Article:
Children and Young Peoples Service
A story by Crossroads Care Orkney
We provided a respite break to the families of children and young people who have an additional need in the Orkney Islands. We take the child or young person out of the home to access an activity of their choice in the community.
What Children and Young Peoples Service did
Each child or young person gets to pick what activity they would like to attend. This year we have enabled the children and young people to take part in dancing, soft play room, swimming, library, health suite and shopping. Each of them had a 1.5 or 2 hour care at the same time and day every week.
Most of the activities took place in community venues such as the leisure centre, garden centre, library or on the main street in Kirkwall. One of the children stays in the home and our care attendant goes in to do activities with him.
29 carers and siblings benefited from this service by receiving respite care and 11 children and young people benefited from accessing an activity they enjoyed. Most of our clients have been with us for several years. Most referrals for help come from community social services.
The carers and sibling are free to use the respite time as they please. Time is taken to look after their own fitness, going for walks or having time to spend with their other children. One mother takes the time to go swimming with one of her other children. Another mother takes the time to rest and relax as she never gets a whole nights sleep.
One mother likes to go round the shops with her daughter and our care attendant to have a girls day out. We attend professional meetings regarding out clients and have sourced extra training and advice in particular cases to make sure we can provide the best care possible. We work with children and young people who have a range of needs including complex cases.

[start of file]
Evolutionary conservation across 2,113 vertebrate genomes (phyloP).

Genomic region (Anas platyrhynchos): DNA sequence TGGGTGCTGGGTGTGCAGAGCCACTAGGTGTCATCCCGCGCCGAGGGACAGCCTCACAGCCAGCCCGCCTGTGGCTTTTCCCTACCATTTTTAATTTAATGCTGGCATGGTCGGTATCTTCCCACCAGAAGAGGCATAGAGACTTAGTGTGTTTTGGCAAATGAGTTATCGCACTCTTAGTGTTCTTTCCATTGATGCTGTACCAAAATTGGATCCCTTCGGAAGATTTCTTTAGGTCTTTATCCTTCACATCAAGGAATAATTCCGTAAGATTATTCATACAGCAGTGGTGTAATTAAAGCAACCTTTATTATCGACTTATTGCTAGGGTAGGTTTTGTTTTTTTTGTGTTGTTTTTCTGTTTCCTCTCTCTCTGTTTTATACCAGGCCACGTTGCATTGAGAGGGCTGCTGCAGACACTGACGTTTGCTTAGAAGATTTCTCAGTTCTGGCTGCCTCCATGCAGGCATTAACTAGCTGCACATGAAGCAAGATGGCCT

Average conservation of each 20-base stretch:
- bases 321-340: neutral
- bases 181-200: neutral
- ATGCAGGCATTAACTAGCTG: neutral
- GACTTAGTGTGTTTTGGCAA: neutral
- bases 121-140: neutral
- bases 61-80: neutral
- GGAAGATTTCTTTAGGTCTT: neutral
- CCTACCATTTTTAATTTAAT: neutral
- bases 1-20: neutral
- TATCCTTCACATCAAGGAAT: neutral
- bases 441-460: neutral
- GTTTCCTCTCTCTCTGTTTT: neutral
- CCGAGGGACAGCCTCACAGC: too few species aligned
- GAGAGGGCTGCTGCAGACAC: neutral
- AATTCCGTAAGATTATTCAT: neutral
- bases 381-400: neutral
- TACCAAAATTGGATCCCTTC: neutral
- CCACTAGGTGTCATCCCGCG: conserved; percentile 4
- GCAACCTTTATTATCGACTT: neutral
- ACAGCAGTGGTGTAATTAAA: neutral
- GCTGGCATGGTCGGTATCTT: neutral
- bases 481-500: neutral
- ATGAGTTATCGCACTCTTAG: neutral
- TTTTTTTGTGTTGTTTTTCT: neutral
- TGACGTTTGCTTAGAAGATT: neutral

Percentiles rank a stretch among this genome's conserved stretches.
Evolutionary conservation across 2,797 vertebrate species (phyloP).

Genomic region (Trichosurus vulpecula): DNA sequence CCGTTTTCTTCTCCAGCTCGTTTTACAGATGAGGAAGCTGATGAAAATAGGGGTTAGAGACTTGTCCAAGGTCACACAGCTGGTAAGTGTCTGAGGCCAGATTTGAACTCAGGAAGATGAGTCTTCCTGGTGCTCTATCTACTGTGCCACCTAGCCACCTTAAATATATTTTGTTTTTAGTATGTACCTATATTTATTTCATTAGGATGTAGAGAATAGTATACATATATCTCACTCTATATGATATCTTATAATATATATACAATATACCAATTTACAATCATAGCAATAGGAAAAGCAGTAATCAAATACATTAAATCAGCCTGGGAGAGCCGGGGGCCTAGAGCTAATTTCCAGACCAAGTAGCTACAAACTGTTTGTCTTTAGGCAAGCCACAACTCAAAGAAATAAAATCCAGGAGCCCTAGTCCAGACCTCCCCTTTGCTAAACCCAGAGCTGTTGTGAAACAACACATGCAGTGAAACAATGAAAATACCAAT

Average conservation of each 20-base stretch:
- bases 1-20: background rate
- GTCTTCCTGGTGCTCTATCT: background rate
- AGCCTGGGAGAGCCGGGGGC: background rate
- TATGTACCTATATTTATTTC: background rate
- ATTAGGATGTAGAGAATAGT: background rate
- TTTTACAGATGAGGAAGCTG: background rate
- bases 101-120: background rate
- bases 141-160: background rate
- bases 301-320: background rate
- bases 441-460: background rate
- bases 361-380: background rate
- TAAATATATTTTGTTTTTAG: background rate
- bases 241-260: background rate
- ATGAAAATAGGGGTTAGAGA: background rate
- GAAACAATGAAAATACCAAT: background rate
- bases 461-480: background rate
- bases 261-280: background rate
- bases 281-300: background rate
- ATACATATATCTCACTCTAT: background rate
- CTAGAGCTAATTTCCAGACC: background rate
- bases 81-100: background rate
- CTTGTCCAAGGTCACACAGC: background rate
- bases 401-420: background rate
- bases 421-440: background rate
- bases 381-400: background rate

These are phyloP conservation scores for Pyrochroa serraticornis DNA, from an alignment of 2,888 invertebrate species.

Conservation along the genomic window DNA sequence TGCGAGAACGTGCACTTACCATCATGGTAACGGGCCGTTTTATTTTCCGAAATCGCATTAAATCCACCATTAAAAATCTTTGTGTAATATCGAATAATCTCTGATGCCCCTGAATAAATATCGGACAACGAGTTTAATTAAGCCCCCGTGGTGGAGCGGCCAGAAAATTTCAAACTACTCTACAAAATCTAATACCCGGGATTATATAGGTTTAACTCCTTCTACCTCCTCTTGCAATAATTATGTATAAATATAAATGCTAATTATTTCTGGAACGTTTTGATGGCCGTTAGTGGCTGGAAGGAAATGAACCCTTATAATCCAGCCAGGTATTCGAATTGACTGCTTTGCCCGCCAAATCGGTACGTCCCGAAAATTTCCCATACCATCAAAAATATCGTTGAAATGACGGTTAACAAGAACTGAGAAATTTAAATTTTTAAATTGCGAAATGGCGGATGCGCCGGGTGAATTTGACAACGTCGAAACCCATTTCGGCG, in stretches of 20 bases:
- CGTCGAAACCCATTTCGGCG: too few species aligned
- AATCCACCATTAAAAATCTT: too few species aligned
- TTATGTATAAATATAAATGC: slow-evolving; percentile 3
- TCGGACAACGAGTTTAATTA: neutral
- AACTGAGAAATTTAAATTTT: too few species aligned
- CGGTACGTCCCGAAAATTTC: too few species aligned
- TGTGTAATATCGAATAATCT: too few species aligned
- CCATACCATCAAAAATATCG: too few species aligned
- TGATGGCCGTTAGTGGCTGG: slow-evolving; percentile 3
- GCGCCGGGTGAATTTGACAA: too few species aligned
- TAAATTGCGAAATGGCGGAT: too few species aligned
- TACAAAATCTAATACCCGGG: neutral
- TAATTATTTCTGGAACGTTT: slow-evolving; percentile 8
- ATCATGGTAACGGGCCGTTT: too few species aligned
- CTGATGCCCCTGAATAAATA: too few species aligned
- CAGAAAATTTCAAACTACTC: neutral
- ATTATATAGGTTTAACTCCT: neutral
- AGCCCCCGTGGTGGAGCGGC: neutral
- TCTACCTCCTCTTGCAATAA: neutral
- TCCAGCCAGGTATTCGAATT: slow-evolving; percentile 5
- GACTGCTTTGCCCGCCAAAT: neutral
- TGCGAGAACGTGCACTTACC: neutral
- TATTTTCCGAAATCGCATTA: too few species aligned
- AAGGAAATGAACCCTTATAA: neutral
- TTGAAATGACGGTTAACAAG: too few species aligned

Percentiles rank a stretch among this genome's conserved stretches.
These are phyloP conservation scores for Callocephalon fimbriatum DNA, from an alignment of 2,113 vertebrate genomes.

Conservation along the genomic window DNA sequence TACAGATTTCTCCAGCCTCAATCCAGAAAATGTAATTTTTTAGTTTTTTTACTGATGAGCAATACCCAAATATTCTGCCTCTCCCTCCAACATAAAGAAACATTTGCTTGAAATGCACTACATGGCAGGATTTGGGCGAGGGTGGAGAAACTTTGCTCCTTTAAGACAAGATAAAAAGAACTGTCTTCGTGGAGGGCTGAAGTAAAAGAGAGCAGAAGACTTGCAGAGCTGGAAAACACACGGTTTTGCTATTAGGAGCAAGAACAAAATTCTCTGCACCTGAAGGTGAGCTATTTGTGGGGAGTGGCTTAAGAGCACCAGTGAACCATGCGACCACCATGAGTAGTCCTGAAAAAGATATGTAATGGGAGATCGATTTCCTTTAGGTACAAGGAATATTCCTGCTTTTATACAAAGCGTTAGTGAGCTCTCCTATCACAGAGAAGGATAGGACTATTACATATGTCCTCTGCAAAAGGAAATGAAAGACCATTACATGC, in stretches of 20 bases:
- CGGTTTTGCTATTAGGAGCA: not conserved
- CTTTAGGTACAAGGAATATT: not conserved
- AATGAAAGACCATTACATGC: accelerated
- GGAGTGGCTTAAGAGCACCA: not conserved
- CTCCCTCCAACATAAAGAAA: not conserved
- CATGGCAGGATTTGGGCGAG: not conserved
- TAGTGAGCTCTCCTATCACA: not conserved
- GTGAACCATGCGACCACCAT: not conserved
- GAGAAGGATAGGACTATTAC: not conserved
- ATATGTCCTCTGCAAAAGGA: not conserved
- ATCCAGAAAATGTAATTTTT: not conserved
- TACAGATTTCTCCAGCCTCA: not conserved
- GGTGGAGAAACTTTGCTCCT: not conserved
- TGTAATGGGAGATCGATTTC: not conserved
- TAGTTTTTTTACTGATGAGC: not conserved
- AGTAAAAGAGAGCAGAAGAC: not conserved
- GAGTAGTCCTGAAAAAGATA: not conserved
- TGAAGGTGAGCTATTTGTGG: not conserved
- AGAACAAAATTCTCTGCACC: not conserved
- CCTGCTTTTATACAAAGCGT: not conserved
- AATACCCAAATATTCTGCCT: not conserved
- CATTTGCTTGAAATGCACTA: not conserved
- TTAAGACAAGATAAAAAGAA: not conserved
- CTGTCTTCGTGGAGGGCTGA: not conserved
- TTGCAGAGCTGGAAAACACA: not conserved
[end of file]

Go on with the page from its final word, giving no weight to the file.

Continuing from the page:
We are keen they take part in sporty activities which are physically good for them. We also endeavor to enhance social skills and independence while the children and young people are with us. We are happy to work with all age groups and disabilities up to the age of 20.
We have one particular complex case that is going very well and we have a pivotal role in maintain their mental well being. It is important to match the clients with the right care attendant and sometimes if a staff member moves on, the client may not accept a new member of staff very readily.
What Crossroads Care Orkney has learned
We have learned the immense value of a small amount of regular care and that it can make all the difference to both the carers and the children.
The project is very easy for us to plan and run and it is very rewarding to see the benefit it is to carers and children with additional needs.
We have to source additional funding to pay for the mileage allowance for taking the children out to their activities but as this is a valuable project we have not had a problem sourcing the additional funds.
How Crossroads Care Orkney has benefitted from the funding
The funding has meant we can continue a much appreciated community service giving existing clients continuity of care. It has also allowed us to take on some new clients giving more children an opportunity to socialise and more families some respite.
11 children and young people will be taken to activities of their choice to mix with their peers on a weekly basis.
10 children and young people were taken out to an activity of their choice in the community and 1 child engaged in activities in their home with a care attendant. All the children were taken out on a weekly basis for 1.5 to 2 hours each time on the same day of the week. 3 of the children only took part in their activities for part of the year. 10 of the children and young people went to activities where they met up with their peers